Two of their top four rushers are quarterbacks. Their two longest runs are by quarterbacks. Take those away and the Bengals are averaging 2.5 yards per lug. They are ranked 27th in NFL preseason rushing and the two running backs that are supposed to carry them through the body bags of the AFC North are going to go into the season with a total of seven carries.
The Runs of August have been silenced.
Yet what exactly is real and what is illusion? The preseason is an enigma wrapped in a stat sheet inside a playbook.
Left tackle Andrew Whitworth has become a team leader with calm and reason during tumult and tragedy and so he offered this Friday, the day after Bengals running backs had 32 yards on 14 carries in the 27-13 loss to the Packers at Paul Brown Stadium:
"This team isn't defined by that," Whitworth said. "I think this team is talented in a lot of other areas. I don't think we're hitting the panic button. If it were '09, yeah, maybe we were hitting the panic button because that's the only thing we did. This isn't '09 anymore. This is the 2012 team.
"Last year we went to the playoffs and weren't the greatest running team in America. The team that won the Super Bowl (the Giants) was 32nd in rushing. We're not aiming to be the best rushing team this year. We're aiming to be the team that scores the most points at the end of the game. We just want to clean things up, do it efficiently and throw the ball also. Throw it efficiently."
Offensive coordinator Jay Gruden sounded a bit more concerned, but he and Whitworth echoed the challenge of meshing preseason agendas with regular-season goals.
The Bengals believe the running game has struggled for typical preseason reasons. Injuries, changing personnel and little game-planning.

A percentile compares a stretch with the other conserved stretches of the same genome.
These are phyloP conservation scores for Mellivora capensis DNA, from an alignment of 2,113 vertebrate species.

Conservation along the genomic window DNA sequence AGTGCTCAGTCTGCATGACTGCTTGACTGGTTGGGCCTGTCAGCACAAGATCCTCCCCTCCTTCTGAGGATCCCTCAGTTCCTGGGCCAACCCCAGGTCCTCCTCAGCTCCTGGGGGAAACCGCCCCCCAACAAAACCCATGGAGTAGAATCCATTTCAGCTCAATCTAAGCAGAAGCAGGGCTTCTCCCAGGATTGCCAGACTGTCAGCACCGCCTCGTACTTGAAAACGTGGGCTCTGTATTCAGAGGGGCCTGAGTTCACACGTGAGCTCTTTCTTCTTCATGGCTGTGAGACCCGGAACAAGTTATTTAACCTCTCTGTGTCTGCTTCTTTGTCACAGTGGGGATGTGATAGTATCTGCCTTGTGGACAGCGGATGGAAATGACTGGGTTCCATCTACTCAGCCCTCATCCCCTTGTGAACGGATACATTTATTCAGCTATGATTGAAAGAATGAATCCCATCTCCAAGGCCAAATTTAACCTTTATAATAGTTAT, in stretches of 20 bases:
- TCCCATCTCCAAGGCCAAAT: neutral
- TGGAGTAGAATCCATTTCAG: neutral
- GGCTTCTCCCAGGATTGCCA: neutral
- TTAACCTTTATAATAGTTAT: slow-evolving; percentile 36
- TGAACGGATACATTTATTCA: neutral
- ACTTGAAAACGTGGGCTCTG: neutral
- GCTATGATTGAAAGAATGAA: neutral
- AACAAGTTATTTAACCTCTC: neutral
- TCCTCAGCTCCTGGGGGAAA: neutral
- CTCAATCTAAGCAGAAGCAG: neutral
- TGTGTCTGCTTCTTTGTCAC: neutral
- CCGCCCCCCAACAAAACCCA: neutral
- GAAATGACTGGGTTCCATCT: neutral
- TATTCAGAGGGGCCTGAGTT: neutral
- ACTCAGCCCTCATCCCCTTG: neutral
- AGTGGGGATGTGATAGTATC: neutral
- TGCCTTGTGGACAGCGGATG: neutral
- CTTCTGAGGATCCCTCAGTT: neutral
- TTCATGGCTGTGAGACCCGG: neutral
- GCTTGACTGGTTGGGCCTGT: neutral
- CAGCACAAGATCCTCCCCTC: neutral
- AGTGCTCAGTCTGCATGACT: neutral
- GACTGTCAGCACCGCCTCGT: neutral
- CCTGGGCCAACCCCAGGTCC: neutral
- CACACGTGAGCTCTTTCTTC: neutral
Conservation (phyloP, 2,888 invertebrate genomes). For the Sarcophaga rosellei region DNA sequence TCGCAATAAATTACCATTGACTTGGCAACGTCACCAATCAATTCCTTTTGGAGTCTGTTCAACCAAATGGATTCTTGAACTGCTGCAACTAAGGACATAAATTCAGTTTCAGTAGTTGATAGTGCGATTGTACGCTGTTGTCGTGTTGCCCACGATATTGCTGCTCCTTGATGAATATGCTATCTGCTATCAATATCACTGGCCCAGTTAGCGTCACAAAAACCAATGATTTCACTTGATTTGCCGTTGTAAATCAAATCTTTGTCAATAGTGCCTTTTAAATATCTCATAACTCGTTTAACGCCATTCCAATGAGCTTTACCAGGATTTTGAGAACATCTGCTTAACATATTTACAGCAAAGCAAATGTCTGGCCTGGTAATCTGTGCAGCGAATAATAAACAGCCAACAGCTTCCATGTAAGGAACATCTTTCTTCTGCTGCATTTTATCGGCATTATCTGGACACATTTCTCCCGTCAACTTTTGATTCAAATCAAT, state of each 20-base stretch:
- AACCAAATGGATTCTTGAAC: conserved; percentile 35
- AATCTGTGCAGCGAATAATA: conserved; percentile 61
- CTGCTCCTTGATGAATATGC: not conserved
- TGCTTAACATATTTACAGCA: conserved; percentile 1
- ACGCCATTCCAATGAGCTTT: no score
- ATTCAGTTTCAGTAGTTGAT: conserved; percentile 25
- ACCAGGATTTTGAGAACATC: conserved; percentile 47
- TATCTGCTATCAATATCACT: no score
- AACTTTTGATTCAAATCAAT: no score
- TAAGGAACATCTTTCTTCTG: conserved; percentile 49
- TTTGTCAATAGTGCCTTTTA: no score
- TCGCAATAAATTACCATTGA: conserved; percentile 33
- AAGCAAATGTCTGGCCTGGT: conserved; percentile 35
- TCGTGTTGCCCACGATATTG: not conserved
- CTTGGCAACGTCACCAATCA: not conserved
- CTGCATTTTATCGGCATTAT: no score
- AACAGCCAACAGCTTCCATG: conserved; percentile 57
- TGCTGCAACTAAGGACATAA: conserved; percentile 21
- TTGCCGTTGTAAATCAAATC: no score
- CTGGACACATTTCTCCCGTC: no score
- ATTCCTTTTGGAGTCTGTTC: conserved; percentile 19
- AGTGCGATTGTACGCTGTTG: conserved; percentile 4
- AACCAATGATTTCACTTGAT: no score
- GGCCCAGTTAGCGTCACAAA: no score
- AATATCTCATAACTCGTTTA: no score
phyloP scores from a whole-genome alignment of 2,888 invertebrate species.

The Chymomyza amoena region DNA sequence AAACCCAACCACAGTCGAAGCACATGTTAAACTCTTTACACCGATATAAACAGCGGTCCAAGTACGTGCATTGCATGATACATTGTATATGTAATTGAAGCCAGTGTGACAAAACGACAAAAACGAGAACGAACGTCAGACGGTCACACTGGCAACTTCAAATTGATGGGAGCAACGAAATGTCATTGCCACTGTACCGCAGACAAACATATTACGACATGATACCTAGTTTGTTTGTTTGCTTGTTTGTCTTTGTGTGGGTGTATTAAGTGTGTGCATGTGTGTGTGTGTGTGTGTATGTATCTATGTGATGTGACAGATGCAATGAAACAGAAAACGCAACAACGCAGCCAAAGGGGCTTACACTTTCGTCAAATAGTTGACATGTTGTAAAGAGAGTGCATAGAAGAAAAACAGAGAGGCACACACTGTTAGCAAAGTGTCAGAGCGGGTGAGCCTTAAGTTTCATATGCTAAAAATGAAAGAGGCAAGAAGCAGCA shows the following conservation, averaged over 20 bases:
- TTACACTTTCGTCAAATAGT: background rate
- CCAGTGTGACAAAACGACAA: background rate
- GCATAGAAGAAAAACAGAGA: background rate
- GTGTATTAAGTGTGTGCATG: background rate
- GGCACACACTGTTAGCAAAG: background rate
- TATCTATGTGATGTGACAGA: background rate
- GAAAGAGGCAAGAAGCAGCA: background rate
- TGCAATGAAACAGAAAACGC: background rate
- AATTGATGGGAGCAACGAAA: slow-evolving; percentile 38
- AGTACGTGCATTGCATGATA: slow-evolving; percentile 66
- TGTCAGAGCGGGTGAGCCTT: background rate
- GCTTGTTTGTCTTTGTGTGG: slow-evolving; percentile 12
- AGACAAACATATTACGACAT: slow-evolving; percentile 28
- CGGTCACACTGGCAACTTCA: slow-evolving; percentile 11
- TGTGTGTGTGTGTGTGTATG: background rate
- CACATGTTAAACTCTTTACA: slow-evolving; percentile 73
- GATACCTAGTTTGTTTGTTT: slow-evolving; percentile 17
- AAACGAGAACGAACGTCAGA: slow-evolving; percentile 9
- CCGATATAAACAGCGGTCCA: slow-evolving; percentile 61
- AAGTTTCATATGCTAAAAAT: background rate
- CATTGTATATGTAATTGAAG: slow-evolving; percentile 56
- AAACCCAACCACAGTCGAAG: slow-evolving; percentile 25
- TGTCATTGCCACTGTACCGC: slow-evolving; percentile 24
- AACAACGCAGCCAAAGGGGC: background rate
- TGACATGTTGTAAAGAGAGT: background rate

For instance, backup running back Aaron Brown played with the first unit on the first series of the second half Thursday and didn't pick up the third-and-seven safety blitz that caused quarterback Andy Dalton's incompletion and painful hit.
Brown got cut Friday morning.
"We have to figure out what we're good at. I know we're trying a couple of different things up there," Gruden said coming off the field after Friday's walkthrough. "Until we master one we can't use them all. So we probably have to settle down a little bit and focus on a couple of aspects of it and go from there.
"It's a matter of how many plays you get to practice. You practice on the pulling plays, those gap plays, inside zone, outside zone, all the draws and all that good stuff, and the next thing you know practice is over and you didn't get a look at all of them. We just have to be able to hone in on the looks of the plays we want to run and try not to run them into unblockable fronts and go from there."
For instance, Cincinnati's best run Thursday night came off a power play, a form of the counter trey in which left guard Clint Boling pulled and right guard Kevin Zeitler double-teamed and running back Brian Leonard plowed through for 12 yards.
For a variety of reasons, that's the only power play Gruden called. A big reason is that he says the key to power plays is holding the edges and he was without his best blocking tight end. Plus he's trying to walk the line of finding out about as many plays and players as he can without tipping his hand for the regular season.